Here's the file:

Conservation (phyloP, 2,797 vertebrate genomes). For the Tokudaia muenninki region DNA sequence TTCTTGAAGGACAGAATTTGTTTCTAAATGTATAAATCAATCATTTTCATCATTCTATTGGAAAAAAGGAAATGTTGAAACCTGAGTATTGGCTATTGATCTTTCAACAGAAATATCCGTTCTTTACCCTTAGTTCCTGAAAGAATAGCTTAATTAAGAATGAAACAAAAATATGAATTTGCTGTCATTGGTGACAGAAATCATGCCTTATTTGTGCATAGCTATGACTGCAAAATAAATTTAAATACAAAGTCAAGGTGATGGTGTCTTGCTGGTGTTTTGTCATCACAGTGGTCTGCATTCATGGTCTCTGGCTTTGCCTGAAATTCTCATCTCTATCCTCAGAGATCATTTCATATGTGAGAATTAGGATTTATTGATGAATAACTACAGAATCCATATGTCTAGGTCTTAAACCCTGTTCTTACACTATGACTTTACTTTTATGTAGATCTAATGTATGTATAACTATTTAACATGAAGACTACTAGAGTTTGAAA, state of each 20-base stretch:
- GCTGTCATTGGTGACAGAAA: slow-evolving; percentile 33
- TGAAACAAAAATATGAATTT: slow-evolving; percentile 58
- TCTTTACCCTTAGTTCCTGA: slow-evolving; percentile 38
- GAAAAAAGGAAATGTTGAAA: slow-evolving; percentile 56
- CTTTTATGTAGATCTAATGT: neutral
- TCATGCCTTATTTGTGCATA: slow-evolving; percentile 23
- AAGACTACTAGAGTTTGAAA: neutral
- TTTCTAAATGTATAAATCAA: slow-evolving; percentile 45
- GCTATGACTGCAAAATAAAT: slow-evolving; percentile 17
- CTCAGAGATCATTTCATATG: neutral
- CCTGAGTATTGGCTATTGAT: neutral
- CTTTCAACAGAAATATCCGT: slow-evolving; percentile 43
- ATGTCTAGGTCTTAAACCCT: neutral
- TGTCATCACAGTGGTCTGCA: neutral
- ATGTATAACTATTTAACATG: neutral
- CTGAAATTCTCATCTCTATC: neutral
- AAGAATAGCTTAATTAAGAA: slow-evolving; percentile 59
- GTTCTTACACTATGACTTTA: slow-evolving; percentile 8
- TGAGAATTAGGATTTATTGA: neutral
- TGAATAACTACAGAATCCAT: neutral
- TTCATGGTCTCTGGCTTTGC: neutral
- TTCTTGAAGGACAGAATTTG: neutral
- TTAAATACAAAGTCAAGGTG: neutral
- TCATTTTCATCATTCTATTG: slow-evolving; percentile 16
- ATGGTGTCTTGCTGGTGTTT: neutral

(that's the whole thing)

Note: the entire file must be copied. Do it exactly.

Conservation (phyloP, 2,797 vertebrate genomes). For the Tokudaia muenninki region DNA sequence TTCTTGAAGGACAGAATTTGTTTCTAAATGTATAAATCAATCATTTTCATCATTCTATTGGAAAAAAGGAAATGTTGAAACCTGAGTATTGGCTATTGATCTTTCAACAGAAATATCCGTTCTTTACCCTTAGTTCCTGAAAGAATAGCTTAATTAAGAATGAAACAAAAATATGAATTTGCTGTCATTGGTGACAGAAATCATGCCTTATTTGTGCATAGCTATGACTGCAAAATAAATTTAAATACAAAGTCAAGGTGATGGTGTCTTGCTGGTGTTTTGTCATCACAGTGGTCTGCATTCATGGTCTCTGGCTTTGCCTGAAATTCTCATCTCTATCCTCAGAGATCATTTCATATGTGAGAATTAGGATTTATTGATGAATAACTACAGAATCCATATGTCTAGGTCTTAAACCCTGTTCTTACACTATGACTTTACTTTTATGTAGATCTAATGTATGTATAACTATTTAACATGAAGACTACTAGAGTTTGAAA, state of each 20-base stretch:
- GCTGTCATTGGTGACAGAAA: slow-evolving; percentile 33
- TGAAACAAAAATATGAATTT: slow-evolving; percentile 58
- TCTTTACCCTTAGTTCCTGA: slow-evolving; percentile 38
- GAAAAAAGGAAATGTTGAAA: slow-evolving; percentile 56
- CTTTTATGTAGATCTAATGT: neutral
- TCATGCCTTATTTGTGCATA: slow-evolving; percentile 23
- AAGACTACTAGAGTTTGAAA: neutral
- TTTCTAAATGTATAAATCAA: slow-evolving; percentile 45
- GCTATGACTGCAAAATAAAT: slow-evolving; percentile 17
- CTCAGAGATCATTTCATATG: neutral
- CCTGAGTATTGGCTATTGAT: neutral
- CTTTCAACAGAAATATCCGT: slow-evolving; percentile 43
- ATGTCTAGGTCTTAAACCCT: neutral
- TGTCATCACAGTGGTCTGCA: neutral
- ATGTATAACTATTTAACATG: neutral
- CTGAAATTCTCATCTCTATC: neutral
- AAGAATAGCTTAATTAAGAA: slow-evolving; percentile 59
- GTTCTTACACTATGACTTTA: slow-evolving; percentile 8
- TGAGAATTAGGATTTATTGA: neutral
- TGAATAACTACAGAATCCAT: neutral
- TTCATGGTCTCTGGCTTTGC: neutral
- TTCTTGAAGGACAGAATTTG: neutral
- TTAAATACAAAGTCAAGGTG: neutral
- TCATTTTCATCATTCTATTG: slow-evolving; percentile 16
- ATGGTGTCTTGCTGGTGTTT: neutral